Economic Flash

Fed Overhauls Communications, Raises Bar for Future Policy Tightening

by Craig Dismuke, Dudley Carter

Monetary Policy Unchanged, Official Statement Overhauled: In their first policy decision after formally adopting an inflation averaging scheme, the FOMC voted to hold its target rate range unchanged at 0.00-0.25% and continue purchasing securities at the same rate.  The Official Statement was overhauled to reflect their newly defined objective. The Statement now reads, “The Committee seeks to achieve maximum employment and inflation at the rate of 2 percent over the longer run.  With inflation running persistently below this longer-run goal, the Committee will aim to achieve inflation moderately above 2 percent for some time so that inflation averages 2 percent over time and longer-term inflation expectations remain well anchored at 2 percent.”

Long-Term Policy Implications – Higher Bar for Future Tightening: Applying this new framework to policy, “The Committee expects to maintain an accommodative stance of monetary policy until these outcomes are achieved.”  In a shift that could either be interpreted as less dovish or the result of the new policy scheme, the Committee removed language from the Statement saying they will use their “tools to act as appropriate to support the economy.”  The word “act” has recently been associated with pending policy changes.  The wording was replaced with less specific language saying, “the Committee would be prepared to adjust the stance of monetary policy as appropriate if risks emerge…”.  Regardless of the short-term implications, the longer-term implications of today’s policy decision clearly raise the bar for any future tightening of policy.  Not only will inflation need to appear to be returning to 2 percent, it will now need to convincingly average 2 percent over some period of time before Fed officials will be open to tightening policy.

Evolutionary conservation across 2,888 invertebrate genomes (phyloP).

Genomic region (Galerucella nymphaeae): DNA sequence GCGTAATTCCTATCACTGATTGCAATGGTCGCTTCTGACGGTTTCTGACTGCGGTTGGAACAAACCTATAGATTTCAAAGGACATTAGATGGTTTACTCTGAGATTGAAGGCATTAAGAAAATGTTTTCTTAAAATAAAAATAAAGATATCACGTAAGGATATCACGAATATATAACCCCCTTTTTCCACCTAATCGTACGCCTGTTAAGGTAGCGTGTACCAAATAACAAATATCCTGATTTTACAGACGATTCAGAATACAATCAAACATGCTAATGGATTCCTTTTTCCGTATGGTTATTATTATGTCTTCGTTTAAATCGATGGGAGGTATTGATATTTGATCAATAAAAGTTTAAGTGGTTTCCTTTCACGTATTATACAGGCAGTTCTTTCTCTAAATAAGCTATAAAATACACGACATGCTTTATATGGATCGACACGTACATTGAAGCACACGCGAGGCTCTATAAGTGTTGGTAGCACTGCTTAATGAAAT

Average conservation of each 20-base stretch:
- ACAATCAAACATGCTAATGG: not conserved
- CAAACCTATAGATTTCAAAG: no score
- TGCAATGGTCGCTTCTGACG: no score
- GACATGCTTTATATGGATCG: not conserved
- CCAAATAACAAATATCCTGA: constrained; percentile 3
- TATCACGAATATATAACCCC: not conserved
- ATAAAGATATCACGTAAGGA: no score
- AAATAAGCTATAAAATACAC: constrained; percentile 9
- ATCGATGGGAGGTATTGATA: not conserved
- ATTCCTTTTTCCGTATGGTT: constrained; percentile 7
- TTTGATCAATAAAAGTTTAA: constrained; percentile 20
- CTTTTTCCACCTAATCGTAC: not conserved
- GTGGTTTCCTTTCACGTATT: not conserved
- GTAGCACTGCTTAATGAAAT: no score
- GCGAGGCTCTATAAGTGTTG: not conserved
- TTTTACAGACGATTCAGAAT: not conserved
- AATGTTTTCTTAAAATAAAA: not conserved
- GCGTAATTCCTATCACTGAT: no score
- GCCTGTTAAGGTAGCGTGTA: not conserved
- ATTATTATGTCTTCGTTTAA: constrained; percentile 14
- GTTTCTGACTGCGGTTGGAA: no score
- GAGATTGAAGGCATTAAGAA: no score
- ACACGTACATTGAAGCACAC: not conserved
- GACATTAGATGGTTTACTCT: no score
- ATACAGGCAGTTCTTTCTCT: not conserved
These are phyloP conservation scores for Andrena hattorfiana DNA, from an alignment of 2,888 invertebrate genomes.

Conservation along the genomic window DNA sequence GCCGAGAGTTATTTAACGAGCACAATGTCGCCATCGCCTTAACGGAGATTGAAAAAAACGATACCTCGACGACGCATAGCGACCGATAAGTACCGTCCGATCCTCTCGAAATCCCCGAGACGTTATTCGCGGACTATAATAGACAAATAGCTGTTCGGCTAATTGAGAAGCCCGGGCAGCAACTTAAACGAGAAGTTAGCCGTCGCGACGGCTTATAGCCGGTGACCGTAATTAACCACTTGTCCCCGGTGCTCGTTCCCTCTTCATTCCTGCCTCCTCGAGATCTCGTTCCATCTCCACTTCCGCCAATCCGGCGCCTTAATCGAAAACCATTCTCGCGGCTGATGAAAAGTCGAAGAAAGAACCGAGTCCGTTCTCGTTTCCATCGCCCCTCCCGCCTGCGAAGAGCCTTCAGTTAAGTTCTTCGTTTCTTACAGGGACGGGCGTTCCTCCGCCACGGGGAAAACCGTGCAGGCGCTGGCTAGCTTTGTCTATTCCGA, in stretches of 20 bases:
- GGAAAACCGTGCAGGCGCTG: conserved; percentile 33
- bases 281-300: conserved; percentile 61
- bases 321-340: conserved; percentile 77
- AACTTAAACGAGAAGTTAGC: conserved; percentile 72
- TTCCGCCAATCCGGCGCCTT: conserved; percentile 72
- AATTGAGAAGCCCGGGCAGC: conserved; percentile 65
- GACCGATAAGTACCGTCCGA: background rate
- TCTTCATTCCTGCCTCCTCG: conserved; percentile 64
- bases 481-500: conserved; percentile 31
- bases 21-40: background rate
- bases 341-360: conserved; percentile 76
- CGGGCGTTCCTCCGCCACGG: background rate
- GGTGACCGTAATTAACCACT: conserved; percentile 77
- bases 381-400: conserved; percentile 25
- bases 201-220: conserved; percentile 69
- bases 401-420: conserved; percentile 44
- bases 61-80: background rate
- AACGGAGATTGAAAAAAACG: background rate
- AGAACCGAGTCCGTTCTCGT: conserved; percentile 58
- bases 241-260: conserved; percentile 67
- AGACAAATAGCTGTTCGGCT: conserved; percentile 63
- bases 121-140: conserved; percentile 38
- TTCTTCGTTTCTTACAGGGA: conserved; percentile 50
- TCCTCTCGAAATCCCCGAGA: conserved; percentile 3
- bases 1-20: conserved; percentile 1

Continue QE with Option to Increase for Smooth Functioning of Markets: In the implementation note, Fed officials continued to say they will increase their holdings of Treasurys and agency mortgage-backed securities (MBS) at the current pace, approximately $80 billion in Treasurys and $40 billion in MBS each month. However, they amended that plan to also say they will “increase holdings of Treasury securities and agency MBS by additional amounts… as needed to sustain smooth functioning of markets for these securities.”

SEP – Majority of Officials Expect Rates to Remain Unchanged through 2023: The Summary of Economic Projections reflect the higher bar for future policy tightening.  The Dot Plot shows just one participant who believes conditions will allow for a rate increase by the end of 2022, down from two participants in June.  Moreover, even through the end of 2023, only four participants believe conditions will allow for rate increases.  The economic projections were revised to reflect less contraction in 2020 than projected in June.  Initially forecast to contract 6.5%, officials now expect the economy to contract 3.7% this year.  However, the pace of growth in future years was lowered.  With the unemployment rate already down to 8.4%, officials revised their year-end 2020 forecast down from 9.3% to 7.6%.  By year-end 2023, participants project the unemployment rate will decline to 4.0%, below their longer-run NAIRU rate of 4.1%.  However, even with the labor market improving more quickly than previously projected and beyond full employment by 2023, participants do not anticipate inflation running above 2.0%.  Looking at the range of forecasts, there are, at most, only three officials who believe inflation will be above 2 percent for any year in the forecast horizon.

Dissenting Opinions: Two officials dissented to the policy decision.  Dallas Fed Bank President Kaplan provided a nuanced dissent to the forward guidance, preferring to “retain greater policy rate flexibility beyond” the point that their goals are met.  Minneapolis Bank President Kashkari preferred to specify an objective of “core inflation” reaching “2 percent on a sustained basis.”

Bottom Line: Today’s policy announcement reflects an overhaul of the Fed’s monetary policy framework.  While any near-term easing of policy appears less likely, the adoption of inflation averaging raises the bar for future tightening of policy as reflected in the Summary of Economic Projections.

Official Statement, September 16, 2020

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